It is fine as long as things remain on the plane of commercial transactions. Complications arise when seers, following the fashion set by cricketers and film stars, want to proceed a further step forward, that is, when they develop political ambitions of their own. Again, it is not a unique Indian phenomenon. As we have seen, the papacy in the Middle Ages was obsessed by an identical ambition; it was for it a chequered experience. India, yet to step out of the medieval period despite the briskness of the call centres, will have to go through the tortuous process the juxtaposition of statecraft and religiosity gives rise to. But a kind of a stable arrangement will be reached sooner or later.

Meanwhile, though, there will be reverberations caused by shifting equations and non-equations in the political arena. There will be the accompanying puzzle of identity: are the crooks seers, or is it the other way round, the seers are really crooks' Not surprisingly, godmen will be, for a time, a fast growing tribe. With an eye on the main chance, masseurs will declare themselves godmen, so will retired rail clerks and bank tellers and failed Sanskrit scholars. Here and there, a maulvi will aspire to be, overnight, an Ayatollah Khomeini. These specimens will build their clientele of admirers and acolytes, which will include politicians and judges and civil servants and businessmen. The intermediation of seers will be used for striking deals between ruling politicians and scheming civil servants or between politicians and judges, or between judges and shady industrial tycoons.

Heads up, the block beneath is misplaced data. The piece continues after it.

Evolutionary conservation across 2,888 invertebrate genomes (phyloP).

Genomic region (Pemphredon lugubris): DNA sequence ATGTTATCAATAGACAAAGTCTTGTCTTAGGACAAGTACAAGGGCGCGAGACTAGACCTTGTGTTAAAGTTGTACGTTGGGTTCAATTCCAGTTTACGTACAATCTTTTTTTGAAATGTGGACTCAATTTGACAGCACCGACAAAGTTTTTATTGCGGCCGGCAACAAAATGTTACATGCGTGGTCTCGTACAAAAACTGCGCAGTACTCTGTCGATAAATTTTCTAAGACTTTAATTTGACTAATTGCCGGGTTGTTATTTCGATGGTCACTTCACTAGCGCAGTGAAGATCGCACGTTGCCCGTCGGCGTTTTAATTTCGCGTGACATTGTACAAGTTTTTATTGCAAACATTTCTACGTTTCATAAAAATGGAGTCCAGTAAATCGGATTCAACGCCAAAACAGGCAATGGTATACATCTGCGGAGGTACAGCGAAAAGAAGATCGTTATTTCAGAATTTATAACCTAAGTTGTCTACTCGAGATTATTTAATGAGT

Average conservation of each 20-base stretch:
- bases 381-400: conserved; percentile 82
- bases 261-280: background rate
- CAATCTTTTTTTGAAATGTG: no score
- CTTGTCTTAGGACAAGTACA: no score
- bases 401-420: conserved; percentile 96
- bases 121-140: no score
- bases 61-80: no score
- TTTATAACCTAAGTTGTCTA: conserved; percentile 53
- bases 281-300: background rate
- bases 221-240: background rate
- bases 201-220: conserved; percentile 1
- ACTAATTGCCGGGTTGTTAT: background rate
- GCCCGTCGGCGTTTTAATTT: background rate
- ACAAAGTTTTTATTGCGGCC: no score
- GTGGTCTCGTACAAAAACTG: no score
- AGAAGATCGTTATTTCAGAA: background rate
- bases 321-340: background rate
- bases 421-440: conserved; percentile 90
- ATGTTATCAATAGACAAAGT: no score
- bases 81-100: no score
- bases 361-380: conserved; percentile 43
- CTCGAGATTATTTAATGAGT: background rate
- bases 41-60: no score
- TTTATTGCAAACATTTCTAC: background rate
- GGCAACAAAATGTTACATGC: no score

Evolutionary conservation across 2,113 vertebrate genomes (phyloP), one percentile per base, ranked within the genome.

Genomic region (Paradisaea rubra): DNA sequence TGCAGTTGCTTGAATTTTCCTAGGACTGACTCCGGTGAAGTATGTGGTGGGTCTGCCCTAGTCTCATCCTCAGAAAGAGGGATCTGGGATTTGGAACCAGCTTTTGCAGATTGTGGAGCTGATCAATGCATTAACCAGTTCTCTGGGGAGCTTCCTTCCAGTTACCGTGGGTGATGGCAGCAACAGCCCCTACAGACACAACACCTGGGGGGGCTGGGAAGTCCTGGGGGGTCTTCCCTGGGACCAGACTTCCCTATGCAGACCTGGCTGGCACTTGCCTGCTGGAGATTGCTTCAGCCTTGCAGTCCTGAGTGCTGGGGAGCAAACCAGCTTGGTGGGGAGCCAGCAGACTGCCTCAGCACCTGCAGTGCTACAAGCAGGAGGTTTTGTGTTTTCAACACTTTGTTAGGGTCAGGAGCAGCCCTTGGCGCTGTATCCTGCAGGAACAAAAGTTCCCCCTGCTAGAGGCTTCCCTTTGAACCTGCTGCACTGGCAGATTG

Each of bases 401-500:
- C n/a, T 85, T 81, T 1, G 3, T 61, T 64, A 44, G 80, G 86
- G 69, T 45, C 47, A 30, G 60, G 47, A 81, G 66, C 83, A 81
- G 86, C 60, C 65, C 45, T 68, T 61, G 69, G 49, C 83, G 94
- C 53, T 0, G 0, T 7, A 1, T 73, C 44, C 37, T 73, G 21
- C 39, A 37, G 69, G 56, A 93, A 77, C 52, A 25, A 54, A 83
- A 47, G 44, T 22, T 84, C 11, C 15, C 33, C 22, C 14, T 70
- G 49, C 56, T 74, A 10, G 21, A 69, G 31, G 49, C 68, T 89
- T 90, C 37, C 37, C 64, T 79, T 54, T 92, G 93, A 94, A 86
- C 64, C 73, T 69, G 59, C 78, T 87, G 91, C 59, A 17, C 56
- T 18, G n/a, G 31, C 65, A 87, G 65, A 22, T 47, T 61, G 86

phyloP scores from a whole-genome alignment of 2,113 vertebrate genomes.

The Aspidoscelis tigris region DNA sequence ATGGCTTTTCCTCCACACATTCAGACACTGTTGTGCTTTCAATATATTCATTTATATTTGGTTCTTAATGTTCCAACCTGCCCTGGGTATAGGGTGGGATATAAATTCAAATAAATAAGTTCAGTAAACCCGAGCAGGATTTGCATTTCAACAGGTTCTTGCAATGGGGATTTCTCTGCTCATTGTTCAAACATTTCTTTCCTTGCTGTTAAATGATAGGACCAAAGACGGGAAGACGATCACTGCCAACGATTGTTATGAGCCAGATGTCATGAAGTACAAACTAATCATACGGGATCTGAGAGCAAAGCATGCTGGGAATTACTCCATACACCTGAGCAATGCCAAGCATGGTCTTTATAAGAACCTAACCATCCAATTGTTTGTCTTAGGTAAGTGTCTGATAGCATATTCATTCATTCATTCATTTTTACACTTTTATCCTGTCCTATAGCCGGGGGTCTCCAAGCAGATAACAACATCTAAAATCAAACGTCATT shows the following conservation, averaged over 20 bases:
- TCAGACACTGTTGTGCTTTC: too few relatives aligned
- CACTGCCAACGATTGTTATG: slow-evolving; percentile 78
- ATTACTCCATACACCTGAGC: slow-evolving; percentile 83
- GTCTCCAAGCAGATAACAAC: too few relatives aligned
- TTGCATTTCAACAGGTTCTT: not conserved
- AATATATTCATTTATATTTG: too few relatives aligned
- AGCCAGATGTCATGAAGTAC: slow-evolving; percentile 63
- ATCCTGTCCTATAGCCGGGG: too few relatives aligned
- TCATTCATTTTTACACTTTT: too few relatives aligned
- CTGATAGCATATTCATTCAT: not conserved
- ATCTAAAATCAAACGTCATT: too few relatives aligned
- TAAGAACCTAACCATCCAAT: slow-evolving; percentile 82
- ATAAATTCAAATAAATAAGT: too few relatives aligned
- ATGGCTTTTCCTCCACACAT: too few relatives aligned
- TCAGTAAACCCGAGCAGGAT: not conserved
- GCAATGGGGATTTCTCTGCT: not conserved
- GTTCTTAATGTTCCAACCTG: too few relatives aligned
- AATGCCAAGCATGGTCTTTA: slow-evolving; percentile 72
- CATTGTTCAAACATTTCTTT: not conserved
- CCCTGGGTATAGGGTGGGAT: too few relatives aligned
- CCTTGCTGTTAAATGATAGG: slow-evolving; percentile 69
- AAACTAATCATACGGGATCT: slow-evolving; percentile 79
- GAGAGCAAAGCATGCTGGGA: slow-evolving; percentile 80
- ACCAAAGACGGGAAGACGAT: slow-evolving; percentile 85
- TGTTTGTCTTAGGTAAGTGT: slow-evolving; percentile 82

Every now and then, clandestine deals struck between godmen, civil servants, businessmen and members of the judiciary in assorted permutations and combinations will face a hitch. Once that happens, rumour mills will be at work. Since someone's misfortune is someone else's opportunity, from a small beginning, the rumours will assume awesome dimensions. Some people will find the emerging situation conducive to making yet more money. And old seers will fade away, yielding place to the new, exactly what happens with defunct politicians and ageing film stars. Change is a part of life, just as venality seemingly is.

Society, civil or uncivil, its creamy layer in particular, is corrupt to the core, and deserves death: did you say' This is idle patter. The evil streak is not for dying. It is the only constant factor in the society handed down to us. It will be a different matter if a great catharsis, either by miracle or by painstaking device, takes place. But pipedreams are pipedreams.